- THE STRIKER UNIT. In this week episode we learn that Shirley the American Witch is a speed freak who loves to tune her Striker Unit for maximum speed and acceleration. After she breaks the 800 km/h barrier she returns her Strike Unit to the hangar, at which point Lucchini, the not-too bright Italian Witch, accidentally trashes it then attempts to rebuild it by putting parts together randomly. And this somehow allows Shirley to break the speed of sound. Yeaaaaaaah.
Kaiba (episode 10)
Given my love for it, I should really discuss Kaiba more often, but it’s incredibly difficult to put into the words the experience of watching such a show. I’ll try my best.
Although anime viewers will remember the show for its off-kilter animation and emotional weight, what made me fall in love with Kaiba was its music. Both the OP and ED themes are virtual masterpieces: haunting, mournful, yearning melodies that speak of love, loss, and hope, sung with an ethereal languor that approaches spoken word. I don’t like to link to YouTube videos, but you have to watch and listen or else you’ll never begin to understand. OP theme is here and ED theme is here. I dare you not to shiver once.
Episode 10 (which is the latest available fansub) explores the events prior to Episode 01: how our protagonist, Kaiba/Warp, lost his memory and why he awakened alone with Popo-san watching over him. Even the mystery of why a blurry picture of a growling Neiro is inside Kaiba’s locket is finally explained.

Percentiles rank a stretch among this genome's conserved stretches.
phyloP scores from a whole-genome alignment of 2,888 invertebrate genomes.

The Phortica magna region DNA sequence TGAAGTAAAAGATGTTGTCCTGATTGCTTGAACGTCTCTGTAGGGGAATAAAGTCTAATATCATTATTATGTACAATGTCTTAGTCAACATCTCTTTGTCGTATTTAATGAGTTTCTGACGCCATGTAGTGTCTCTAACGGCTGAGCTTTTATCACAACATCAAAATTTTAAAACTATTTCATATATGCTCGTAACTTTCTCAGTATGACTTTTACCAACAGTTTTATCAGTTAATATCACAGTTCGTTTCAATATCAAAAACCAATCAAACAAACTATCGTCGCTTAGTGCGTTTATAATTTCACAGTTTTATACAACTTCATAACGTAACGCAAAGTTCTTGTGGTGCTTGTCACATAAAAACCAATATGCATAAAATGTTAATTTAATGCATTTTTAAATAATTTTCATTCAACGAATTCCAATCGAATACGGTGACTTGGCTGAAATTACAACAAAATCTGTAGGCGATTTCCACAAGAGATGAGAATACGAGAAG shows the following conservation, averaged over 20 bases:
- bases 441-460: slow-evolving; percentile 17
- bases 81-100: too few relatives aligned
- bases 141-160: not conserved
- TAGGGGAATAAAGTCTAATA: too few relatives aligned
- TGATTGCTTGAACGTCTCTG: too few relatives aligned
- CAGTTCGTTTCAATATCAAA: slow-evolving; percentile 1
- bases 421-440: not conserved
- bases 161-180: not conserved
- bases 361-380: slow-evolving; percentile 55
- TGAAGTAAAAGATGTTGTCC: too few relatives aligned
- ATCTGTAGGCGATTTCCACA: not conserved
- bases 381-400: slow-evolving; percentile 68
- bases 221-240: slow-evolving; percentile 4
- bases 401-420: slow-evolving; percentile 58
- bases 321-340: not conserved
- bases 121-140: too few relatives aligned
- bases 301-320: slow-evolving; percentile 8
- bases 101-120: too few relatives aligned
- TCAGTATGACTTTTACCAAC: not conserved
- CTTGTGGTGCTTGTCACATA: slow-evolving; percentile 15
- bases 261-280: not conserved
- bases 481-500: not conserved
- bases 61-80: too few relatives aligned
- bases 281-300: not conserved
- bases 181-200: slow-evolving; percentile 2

The series is slowly moving towards its conclusion, and for once, I want a show I love to end — not because Kaiba is terrible or because it’s run out of steam, but because I want to know. I want to find out about Issoudan, about Warp(s), and about Kaiba, the plant that tried to devour everything and which was banished by the last king ages ago. I want to know if Neiro will find a way to atone for her sin. I want to know if Vanilla’s sacrifice was in vain or not. I want to know if Kaiba/Warp is still human after all this time, capable of love and compassion, or if his heavy burden has robbed him of his emotions.
And because I know I won’t be disappointed.
Today’s Karen is: KICKING ASS